Did you know that it takes over 600 years for monofilament fishing line to decompose?
Marine debris is a chronic problem in New York Harbor, resulting in littered shorelines and creating hazards for swimmers, divers, shore walkers, boaters, and wildlife.
Now recycling monofilament is easy:
Going Coastal will help you and your local fishing or boating group to install a monofilament recycling bin at your favorite fishing spot, launch ramp or marina.
- 1. Fill out this simple participation form: Recycling Network Application
- 2. Email the form to Going Coastal at email@example.com
- Outdoor Recycling Bins: PVC pipes that attaches to posts or railings.
- Indoor Recycling Bins: Cardboard boxes with pre-paid shipping labels provided by Berkeley's Pure Fishing division; Pure Fishing sends out new boxes as it receives full ones.
The project is funded through a marine debris grant from the National Fish & Wildlife Foundation.
The BoatU.S. Foundation donated ten outdoor PVC recycling bins for the Going Coastal program.
Pure Fishing donated indoor collection bins for use at tackle shops and onboard party boats. Berkley, parent company of Pure Fishing, provides postage paid shipping containers for line collection. Monofilament is sent for recycling where it is made into underwater fishing habitat structures.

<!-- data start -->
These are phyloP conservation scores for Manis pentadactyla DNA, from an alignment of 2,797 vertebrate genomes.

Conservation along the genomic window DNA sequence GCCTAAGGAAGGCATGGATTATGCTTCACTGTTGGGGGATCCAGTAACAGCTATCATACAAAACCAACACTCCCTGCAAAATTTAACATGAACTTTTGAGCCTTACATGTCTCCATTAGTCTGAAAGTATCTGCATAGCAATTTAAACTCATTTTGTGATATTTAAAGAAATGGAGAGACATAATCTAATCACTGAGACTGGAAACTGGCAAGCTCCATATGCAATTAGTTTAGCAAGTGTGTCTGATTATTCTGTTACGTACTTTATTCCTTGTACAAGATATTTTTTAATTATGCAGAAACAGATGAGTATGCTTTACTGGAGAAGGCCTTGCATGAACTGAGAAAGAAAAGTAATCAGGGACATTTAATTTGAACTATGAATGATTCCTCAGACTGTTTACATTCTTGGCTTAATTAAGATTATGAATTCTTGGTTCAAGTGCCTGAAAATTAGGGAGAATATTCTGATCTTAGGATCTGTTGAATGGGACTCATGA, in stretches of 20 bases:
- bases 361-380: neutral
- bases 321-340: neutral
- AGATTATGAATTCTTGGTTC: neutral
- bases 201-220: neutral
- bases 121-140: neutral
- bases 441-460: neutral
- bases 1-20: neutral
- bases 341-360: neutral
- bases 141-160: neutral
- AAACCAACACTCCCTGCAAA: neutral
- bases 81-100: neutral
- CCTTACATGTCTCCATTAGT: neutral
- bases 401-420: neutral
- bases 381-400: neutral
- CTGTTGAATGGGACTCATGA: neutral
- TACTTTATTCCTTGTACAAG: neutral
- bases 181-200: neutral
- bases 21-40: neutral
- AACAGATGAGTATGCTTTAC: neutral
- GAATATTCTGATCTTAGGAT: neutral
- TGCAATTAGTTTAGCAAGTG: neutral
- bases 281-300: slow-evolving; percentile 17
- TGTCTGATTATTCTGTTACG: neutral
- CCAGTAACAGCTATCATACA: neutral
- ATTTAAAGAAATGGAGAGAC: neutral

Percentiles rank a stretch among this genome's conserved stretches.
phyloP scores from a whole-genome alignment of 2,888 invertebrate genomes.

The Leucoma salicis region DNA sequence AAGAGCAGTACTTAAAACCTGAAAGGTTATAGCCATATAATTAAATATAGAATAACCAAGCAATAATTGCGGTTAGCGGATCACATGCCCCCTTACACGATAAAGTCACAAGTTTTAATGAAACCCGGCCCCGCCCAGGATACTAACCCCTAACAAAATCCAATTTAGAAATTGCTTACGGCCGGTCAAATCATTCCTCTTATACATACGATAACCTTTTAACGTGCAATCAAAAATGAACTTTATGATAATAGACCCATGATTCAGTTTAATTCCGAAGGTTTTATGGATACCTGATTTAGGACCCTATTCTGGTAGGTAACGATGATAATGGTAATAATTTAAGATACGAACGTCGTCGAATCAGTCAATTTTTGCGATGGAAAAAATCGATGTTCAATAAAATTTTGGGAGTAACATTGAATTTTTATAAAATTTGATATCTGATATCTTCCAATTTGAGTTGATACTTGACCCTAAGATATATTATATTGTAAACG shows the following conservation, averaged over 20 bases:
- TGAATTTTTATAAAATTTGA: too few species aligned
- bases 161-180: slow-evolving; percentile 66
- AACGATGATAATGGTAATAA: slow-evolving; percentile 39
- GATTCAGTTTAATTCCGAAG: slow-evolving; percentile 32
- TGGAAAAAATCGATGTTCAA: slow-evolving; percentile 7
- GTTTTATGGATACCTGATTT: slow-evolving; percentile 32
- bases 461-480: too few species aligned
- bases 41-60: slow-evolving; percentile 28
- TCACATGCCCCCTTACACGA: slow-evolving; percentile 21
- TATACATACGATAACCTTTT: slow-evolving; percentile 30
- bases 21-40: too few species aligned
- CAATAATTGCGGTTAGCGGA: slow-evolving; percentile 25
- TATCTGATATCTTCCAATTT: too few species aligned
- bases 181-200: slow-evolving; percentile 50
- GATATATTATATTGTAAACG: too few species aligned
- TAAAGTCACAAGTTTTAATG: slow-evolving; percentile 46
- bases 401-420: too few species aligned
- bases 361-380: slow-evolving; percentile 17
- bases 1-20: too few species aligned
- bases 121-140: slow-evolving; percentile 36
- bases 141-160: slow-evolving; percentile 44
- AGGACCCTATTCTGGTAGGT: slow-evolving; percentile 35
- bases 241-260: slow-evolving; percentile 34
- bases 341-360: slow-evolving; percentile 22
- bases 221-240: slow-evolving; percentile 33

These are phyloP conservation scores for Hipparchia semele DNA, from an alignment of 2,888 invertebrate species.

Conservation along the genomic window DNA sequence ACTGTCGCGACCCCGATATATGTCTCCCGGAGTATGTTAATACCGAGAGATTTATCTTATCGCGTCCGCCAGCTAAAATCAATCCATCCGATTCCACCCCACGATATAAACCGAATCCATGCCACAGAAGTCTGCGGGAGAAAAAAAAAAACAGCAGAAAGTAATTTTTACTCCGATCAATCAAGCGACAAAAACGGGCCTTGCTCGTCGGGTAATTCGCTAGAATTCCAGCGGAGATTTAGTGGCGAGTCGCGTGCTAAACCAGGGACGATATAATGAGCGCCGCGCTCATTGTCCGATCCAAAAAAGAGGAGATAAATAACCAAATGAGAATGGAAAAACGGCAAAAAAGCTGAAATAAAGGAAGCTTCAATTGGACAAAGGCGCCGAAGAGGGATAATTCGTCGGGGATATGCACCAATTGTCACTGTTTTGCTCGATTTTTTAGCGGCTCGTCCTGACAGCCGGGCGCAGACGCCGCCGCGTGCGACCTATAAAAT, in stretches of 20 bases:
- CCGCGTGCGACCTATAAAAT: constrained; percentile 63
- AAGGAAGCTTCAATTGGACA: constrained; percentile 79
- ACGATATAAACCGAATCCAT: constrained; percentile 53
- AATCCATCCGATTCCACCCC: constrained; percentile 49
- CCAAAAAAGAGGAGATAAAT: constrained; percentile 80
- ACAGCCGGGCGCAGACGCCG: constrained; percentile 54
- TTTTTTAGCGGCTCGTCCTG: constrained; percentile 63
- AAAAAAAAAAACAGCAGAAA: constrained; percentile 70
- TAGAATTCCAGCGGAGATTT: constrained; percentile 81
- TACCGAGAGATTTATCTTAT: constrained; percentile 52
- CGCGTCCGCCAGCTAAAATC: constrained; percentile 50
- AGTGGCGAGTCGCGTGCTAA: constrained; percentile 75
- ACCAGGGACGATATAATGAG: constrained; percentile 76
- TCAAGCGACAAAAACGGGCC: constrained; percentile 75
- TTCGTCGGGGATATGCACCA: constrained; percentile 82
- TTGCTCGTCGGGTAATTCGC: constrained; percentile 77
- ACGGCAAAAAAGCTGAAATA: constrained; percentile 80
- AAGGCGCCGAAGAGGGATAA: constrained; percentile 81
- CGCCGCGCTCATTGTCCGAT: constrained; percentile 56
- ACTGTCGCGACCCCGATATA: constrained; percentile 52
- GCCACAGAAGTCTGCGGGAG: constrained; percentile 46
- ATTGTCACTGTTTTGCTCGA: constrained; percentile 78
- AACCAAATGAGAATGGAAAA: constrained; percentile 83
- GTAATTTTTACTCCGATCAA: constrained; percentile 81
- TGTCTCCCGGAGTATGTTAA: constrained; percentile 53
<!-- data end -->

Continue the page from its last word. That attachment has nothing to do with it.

Become a part of the Fishing-Line recycling network by Volunteering or Sponsorship:
Volunteers are needed to build PVC bins and stewerd fishing-line collection;
Sponsors are needed to facilitate supply of materials for outdoor-bins.
Anglers, here are some tips to keep in mind:
- The line can’t be recycled with normal plastics at home through city curbside recycling programs.
- Drop-off boxes are being placed at marinas, fishing piers, and tackle shops around the city.
- Before throwing the fishing line in the trash, cut it down into lengths less than a foot each to shorten the chance of an animal becoming entangled in the line.
Interactive map of New York City Fishing Line Recycling Network
View Larger Map